What do you do if you find yourself owning real property with someone else, but you want out and the other doesn’t? So long as you’re not married to the other person (family law is a completely different beast), you file a relatively simple lawsuit that seeks what’s called “Partition.” A partition action asks the court to force a sale and ultimately a division of the net sale proceeds.
Whether the court forces a sale to a third party, or forces one co-owner to buy out the other, is part of the process and which option is available to you depends upon the facts of the case. In certain circumstances, the attorneys’ fees are paid from the gross sale proceeds. The reality is that the filing of a partition action typically forces the parties to a settlement because the endgame is made clear – the only thing left to really discuss is terms, and either the parties set those terms themselves or the court will.
Why is a transactional attorney writing a blog post on a litigation matter? Because, as I wrote, the filing of a partition action forces the parties to the negotiating table and they enter into an agreement (i.e., it quickly turns from litigation into a business transaction). I recently represented a married couple who owned a home 75/25 with a relative. That relationship soured and we filed a partition action. I was able to get my clients everything they wanted and, with a very well drafted settlement agreement, I even forced the other party and her lawyers into some very uncomfortable legal and financial positions that drove the other party to perform quickly so she could be out from under the burdens we created for her. This is no guarantee that your case will be as successful, but it’s representative of what can happen when you file a partition action.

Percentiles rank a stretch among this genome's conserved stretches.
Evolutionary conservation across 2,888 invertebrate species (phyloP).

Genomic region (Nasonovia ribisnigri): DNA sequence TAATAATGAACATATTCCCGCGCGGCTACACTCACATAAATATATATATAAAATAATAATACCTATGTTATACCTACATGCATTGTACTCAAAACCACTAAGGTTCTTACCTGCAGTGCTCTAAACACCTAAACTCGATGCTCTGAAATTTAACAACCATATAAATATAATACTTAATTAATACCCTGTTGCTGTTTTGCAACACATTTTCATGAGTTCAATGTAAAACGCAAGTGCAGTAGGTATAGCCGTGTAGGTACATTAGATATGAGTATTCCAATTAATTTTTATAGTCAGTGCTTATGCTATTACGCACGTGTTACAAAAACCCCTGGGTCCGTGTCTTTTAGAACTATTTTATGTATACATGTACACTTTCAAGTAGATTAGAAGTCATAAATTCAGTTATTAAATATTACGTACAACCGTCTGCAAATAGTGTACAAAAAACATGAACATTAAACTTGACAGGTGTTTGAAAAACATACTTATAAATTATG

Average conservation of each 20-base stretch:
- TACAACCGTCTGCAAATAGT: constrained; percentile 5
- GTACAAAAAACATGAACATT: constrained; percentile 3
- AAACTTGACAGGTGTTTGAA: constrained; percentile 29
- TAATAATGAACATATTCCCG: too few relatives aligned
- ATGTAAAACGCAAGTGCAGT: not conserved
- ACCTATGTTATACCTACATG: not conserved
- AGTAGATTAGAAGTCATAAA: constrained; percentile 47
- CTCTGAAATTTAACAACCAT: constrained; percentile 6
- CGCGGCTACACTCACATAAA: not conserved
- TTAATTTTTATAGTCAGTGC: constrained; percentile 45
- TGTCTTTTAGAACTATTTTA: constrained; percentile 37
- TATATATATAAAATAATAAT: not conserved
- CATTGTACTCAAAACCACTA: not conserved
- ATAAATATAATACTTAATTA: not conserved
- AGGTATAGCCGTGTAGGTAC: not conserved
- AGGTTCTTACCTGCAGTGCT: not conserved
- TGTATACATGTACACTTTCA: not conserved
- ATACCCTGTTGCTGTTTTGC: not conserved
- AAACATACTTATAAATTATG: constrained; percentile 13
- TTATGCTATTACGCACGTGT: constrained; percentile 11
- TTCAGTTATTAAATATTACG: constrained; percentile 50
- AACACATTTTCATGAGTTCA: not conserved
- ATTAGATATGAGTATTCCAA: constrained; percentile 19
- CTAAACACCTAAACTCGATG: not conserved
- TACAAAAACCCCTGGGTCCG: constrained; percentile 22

Greg Borman is an attorney in San Diego, California, who advises and represents businesses of all sizes and stages, as well as their owners. He can be reached at firstname.lastname@example.org or at (858) 232-7100.